"Howdy. I need to get a (insert part name here) - got any on hand?"
    "A what?"
    "A (part name)"
    "What's that?"
    "It's for (whatever part does)"
    *Blank stare from shop fellow
    "Can I thumb through your J&B catalog?"
    "Sure"
    "All right - here it is"

    and from that point, it's either:

    "Oh, we have that," and he'll pull it out of the back
    or
    "Nope, don't got it" - and if it's a shop I know well, I'll dive into the back room and pull the part out five minutes later.



    -Kurt

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    The Site Administrator: Currently at home recovering from a couple of strokes,please contact my assistnt admins for forum issues Tom Stormcrowe's Avatar
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    It would take the same tube, that's about the only similarity though. 4 mm less radius for 700c
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    Senior Member Bearonabike's Avatar
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    Quote Originally Posted by evblazer View Post
    I always understood them to be a few MM different in diameter though I've only tried to squeeze one 700C tire onto a 27x in a futile attempt.
    Sheldon's chart on bead seat diameter seems to support this.
    http://sheldonbrown.com/tyre-sizing.html
    ISO Bead Seat Diameter Traditional Designations
    630 mm 27 x anything
    622 mm 700 C, 28 x (two fractions), 29 inch (28 x 1 1/2 F.13 Canada)

    Unless it's on your way somewhere "I think that's just a standard 700C road tire" isn't very reassuring.

    The difference is 4mm of radius.
    Cycling - It isn't about the bike, its about the ride.

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    juneeaa memba!
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    The continentals usually come marked 27"X1" when they are clearly 700c, though.

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    Disraeli Gears Charles Wahl's Avatar
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    Quote Originally Posted by luker View Post
    The continentals usually come marked 27"X1" when they are clearly 700c, though.
    Come again?

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    www.theheadbadge.com cudak888's Avatar
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    Quote Originally Posted by luker View Post
    The continentals usually come marked 27"X1" when they are clearly 700c, though.
    I've seen that before - usually on the 1000s or one of the other lower end models, right? As if there weren't enough confusion about sizing already. Oh well, keeps us on our toes, eh?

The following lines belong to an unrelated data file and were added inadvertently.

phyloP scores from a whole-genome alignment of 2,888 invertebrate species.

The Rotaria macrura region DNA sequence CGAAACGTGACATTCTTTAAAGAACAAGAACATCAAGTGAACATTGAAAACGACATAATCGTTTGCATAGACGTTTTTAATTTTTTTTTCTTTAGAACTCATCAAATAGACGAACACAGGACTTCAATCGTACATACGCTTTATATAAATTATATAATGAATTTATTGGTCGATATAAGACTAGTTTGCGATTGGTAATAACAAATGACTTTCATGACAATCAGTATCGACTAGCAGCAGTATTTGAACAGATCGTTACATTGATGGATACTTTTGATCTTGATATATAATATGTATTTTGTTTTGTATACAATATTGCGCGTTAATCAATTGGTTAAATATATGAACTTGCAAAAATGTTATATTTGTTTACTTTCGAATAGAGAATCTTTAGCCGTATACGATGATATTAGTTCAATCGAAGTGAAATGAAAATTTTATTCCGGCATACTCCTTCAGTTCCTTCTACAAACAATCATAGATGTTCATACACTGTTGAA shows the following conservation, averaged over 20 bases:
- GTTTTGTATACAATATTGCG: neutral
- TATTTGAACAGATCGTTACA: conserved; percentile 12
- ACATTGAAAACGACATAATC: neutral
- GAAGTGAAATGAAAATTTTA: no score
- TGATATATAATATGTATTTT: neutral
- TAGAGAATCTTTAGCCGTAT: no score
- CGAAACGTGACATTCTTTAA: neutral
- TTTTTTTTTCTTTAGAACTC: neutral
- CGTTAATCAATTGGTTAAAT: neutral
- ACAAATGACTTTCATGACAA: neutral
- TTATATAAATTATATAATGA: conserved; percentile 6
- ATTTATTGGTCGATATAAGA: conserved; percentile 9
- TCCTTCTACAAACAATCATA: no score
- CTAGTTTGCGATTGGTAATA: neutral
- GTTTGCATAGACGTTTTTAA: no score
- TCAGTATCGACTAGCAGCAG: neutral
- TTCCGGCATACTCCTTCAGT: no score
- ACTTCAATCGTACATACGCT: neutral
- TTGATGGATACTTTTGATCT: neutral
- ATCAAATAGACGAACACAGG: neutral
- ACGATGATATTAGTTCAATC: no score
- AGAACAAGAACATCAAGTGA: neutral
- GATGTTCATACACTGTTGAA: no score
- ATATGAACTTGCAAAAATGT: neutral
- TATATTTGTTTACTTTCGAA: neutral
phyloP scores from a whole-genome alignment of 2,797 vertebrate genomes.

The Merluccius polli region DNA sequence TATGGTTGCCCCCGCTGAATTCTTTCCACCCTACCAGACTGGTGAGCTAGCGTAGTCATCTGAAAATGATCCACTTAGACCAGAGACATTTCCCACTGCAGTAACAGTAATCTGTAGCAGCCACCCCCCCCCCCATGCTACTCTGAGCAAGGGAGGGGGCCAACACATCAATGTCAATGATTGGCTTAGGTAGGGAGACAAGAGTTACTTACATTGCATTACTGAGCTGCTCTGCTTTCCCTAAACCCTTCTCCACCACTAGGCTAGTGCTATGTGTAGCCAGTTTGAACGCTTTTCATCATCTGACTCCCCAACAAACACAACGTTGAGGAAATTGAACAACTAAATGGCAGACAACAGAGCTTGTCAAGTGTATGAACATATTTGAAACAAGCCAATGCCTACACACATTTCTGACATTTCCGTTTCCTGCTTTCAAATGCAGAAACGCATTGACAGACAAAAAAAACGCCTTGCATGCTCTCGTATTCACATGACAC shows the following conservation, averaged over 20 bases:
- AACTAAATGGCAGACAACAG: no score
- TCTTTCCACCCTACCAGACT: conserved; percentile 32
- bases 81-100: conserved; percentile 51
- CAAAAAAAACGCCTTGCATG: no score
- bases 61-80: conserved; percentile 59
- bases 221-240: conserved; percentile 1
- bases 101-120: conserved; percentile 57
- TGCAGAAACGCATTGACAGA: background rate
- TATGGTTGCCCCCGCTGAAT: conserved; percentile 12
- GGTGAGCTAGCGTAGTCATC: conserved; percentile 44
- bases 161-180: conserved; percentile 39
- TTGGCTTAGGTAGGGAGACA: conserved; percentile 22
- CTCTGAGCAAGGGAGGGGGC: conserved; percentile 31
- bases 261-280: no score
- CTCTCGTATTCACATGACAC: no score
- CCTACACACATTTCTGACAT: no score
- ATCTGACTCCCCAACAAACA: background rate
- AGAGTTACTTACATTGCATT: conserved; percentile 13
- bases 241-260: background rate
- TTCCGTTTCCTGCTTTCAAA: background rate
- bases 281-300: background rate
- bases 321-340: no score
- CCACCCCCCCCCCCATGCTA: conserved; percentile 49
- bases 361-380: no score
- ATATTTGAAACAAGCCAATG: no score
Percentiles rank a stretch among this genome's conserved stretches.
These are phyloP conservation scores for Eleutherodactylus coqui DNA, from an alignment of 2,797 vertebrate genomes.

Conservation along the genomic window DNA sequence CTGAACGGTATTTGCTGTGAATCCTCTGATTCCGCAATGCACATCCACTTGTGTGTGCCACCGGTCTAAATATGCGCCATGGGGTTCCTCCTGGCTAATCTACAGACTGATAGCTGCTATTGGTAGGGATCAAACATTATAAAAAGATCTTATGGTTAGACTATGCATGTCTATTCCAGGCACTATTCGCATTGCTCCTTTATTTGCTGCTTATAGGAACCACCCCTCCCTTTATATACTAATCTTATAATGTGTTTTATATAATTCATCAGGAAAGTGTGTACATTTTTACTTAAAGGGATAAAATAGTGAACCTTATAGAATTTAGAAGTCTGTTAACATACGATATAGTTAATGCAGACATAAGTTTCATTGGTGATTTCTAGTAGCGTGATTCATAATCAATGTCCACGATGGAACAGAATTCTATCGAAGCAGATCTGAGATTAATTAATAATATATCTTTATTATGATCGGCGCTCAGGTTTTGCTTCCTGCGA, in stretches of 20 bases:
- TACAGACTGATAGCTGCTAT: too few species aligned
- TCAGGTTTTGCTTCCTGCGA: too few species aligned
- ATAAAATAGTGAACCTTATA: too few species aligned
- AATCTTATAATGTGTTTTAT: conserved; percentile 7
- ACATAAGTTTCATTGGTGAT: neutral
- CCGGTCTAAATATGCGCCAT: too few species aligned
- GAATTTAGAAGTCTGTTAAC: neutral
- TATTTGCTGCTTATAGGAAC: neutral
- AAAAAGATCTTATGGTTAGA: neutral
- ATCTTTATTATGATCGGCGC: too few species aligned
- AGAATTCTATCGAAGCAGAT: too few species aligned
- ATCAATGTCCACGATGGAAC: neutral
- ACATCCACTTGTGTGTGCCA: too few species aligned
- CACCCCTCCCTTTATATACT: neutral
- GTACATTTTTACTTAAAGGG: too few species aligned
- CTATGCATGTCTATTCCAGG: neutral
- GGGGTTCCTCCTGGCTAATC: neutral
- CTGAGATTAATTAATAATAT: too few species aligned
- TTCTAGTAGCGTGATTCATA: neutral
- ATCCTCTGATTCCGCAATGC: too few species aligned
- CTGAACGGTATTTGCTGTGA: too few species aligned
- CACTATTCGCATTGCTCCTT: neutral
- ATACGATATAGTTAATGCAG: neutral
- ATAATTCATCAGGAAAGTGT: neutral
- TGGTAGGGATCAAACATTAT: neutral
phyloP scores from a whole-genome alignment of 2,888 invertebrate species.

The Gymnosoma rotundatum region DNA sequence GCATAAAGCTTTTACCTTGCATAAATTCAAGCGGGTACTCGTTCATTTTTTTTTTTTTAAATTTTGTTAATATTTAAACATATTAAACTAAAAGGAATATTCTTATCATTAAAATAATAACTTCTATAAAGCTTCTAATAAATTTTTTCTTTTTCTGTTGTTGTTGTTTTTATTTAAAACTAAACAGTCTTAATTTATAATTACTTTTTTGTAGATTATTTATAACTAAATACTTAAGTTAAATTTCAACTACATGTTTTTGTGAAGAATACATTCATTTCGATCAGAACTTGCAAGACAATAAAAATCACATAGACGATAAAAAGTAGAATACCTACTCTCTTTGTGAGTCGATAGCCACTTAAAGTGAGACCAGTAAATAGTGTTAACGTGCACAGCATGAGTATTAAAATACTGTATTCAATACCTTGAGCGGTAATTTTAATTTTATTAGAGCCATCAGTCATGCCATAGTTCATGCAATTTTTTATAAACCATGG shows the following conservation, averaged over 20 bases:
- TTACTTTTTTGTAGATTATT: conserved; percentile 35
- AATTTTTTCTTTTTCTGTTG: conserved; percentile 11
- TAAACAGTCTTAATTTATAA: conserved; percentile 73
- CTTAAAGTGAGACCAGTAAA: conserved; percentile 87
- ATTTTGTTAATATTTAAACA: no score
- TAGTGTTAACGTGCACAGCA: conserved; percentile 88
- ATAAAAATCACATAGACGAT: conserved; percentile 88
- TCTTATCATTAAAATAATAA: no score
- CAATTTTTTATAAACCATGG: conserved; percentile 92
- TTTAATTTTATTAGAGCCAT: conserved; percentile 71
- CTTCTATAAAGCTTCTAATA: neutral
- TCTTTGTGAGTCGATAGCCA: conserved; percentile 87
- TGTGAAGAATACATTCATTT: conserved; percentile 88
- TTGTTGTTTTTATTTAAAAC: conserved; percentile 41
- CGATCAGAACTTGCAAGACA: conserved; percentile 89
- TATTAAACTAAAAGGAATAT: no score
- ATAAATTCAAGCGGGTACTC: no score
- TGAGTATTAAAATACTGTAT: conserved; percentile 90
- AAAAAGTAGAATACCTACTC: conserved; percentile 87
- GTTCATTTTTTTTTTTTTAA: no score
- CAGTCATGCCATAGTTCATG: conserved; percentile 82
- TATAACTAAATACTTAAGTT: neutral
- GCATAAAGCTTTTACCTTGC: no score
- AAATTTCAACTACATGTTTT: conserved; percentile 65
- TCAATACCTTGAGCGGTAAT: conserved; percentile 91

-Kurt

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    Señor Member USAZorro's Avatar
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    Quote Originally Posted by luker View Post
    The continentals usually come marked 27"X1" when they are clearly 700c, though.
    I don't buy Continental tires because they have issues measuring the proper size of their product. It's nigh-on impossible to mount their road tires without using something to get extra leverage. Sacrificing tubes to mount a tire is just unacceptable to me.
    The search for inner peace continues...

  20. #20
    feros ferio John E's Avatar
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    Quote Originally Posted by USAZorro View Post
    I don't buy Continental tires because they have issues measuring the proper size of their product. It's nigh-on impossible to mount their road tires without using something to get extra leverage. ...
    Been there ... done that. Try putting Conti. Ultra-2000s on Campagnolo Omega rims -- this is the only combination for which I have needed tire levers to mount both beads. I don't leave home on the Bianchi without three steel tire levers.

    I think I'll try Vittorias next time.
    "Early to bed, early to rise. Work like hell, and advertise." -- George Stahlman
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    How would a 27x1&1/8 tire go on a 27x1 rim? Wouldn't it be a little fat?

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    It really depends on the actual rim dimensions. I have a set of Weinman rims that are stamped 27x1 1/4 that are only 15mm between the beads. My Araya rims with the same markings are 19mm. Sheldon has a compatability chart: http://www.sheldonbrown.com/tire-sizing.html#width To answer your question, if the rim is between 15 and 19mm, 27x1 1/8 should fit.

  23. #23
    ¿Que es esto?
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    I ride with 27x1.25 and I actually prefer it to the 27x1 tires I had before. Especially since I use my bike to commute and my streets are less than perfect. Had no problem with my old Araya 27x1 rims.

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    Araya 27x1 rims are the ones on this bike as well. You are able to mount and ride 27x1.25's on them? Perhaps there is hope after all! My main concern is that I might be able to buy 27x1 or 27x1.125 tires today, but what about 5 years from now? The 27x1.25's will probably be available for years to come, however.

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    For the most part,you can fit wider tires on narrow rims, but not narrower tires on wider rims.